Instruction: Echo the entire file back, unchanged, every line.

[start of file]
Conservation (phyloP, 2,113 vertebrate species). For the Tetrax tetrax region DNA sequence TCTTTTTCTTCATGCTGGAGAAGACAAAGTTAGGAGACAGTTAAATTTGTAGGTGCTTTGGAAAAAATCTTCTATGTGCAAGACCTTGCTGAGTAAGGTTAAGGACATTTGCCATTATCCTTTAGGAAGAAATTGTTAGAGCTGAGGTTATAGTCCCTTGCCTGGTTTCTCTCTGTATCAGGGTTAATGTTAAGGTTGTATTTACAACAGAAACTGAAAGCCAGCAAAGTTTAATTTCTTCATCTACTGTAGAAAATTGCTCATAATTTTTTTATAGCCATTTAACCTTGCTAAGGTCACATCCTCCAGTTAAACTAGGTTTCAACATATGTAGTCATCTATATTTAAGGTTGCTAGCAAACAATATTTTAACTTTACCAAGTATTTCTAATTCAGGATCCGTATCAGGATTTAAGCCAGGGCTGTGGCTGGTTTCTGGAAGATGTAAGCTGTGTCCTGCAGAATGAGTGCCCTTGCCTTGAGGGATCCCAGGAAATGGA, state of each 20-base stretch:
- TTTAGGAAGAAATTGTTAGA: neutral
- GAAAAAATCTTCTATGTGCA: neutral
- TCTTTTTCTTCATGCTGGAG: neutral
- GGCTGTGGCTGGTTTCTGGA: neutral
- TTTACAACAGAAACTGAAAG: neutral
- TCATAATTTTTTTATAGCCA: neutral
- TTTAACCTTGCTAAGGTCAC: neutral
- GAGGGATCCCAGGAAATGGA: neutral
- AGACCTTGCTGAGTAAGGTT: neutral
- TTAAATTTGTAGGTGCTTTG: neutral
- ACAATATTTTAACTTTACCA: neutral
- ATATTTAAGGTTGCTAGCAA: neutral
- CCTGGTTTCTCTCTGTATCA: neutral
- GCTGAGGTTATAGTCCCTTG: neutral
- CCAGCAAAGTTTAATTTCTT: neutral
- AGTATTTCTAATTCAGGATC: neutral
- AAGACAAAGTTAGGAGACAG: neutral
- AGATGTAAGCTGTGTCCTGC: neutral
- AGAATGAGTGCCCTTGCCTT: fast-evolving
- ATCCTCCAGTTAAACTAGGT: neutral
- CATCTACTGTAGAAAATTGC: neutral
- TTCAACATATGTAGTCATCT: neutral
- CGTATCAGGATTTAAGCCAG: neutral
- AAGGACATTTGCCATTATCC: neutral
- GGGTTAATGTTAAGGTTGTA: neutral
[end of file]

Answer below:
Conservation (phyloP, 2,113 vertebrate species). For the Tetrax tetrax region DNA sequence TCTTTTTCTTCATGCTGGAGAAGACAAAGTTAGGAGACAGTTAAATTTGTAGGTGCTTTGGAAAAAATCTTCTATGTGCAAGACCTTGCTGAGTAAGGTTAAGGACATTTGCCATTATCCTTTAGGAAGAAATTGTTAGAGCTGAGGTTATAGTCCCTTGCCTGGTTTCTCTCTGTATCAGGGTTAATGTTAAGGTTGTATTTACAACAGAAACTGAAAGCCAGCAAAGTTTAATTTCTTCATCTACTGTAGAAAATTGCTCATAATTTTTTTATAGCCATTTAACCTTGCTAAGGTCACATCCTCCAGTTAAACTAGGTTTCAACATATGTAGTCATCTATATTTAAGGTTGCTAGCAAACAATATTTTAACTTTACCAAGTATTTCTAATTCAGGATCCGTATCAGGATTTAAGCCAGGGCTGTGGCTGGTTTCTGGAAGATGTAAGCTGTGTCCTGCAGAATGAGTGCCCTTGCCTTGAGGGATCCCAGGAAATGGA, state of each 20-base stretch:
- TTTAGGAAGAAATTGTTAGA: neutral
- GAAAAAATCTTCTATGTGCA: neutral
- TCTTTTTCTTCATGCTGGAG: neutral
- GGCTGTGGCTGGTTTCTGGA: neutral
- TTTACAACAGAAACTGAAAG: neutral
- TCATAATTTTTTTATAGCCA: neutral
- TTTAACCTTGCTAAGGTCAC: neutral
- GAGGGATCCCAGGAAATGGA: neutral
- AGACCTTGCTGAGTAAGGTT: neutral
- TTAAATTTGTAGGTGCTTTG: neutral
- ACAATATTTTAACTTTACCA: neutral
- ATATTTAAGGTTGCTAGCAA: neutral
- CCTGGTTTCTCTCTGTATCA: neutral
- GCTGAGGTTATAGTCCCTTG: neutral
- CCAGCAAAGTTTAATTTCTT: neutral
- AGTATTTCTAATTCAGGATC: neutral
- AAGACAAAGTTAGGAGACAG: neutral
- AGATGTAAGCTGTGTCCTGC: neutral
- AGAATGAGTGCCCTTGCCTT: fast-evolving
- ATCCTCCAGTTAAACTAGGT: neutral
- CATCTACTGTAGAAAATTGC: neutral
- TTCAACATATGTAGTCATCT: neutral
- CGTATCAGGATTTAAGCCAG: neutral
- AAGGACATTTGCCATTATCC: neutral
- GGGTTAATGTTAAGGTTGTA: neutral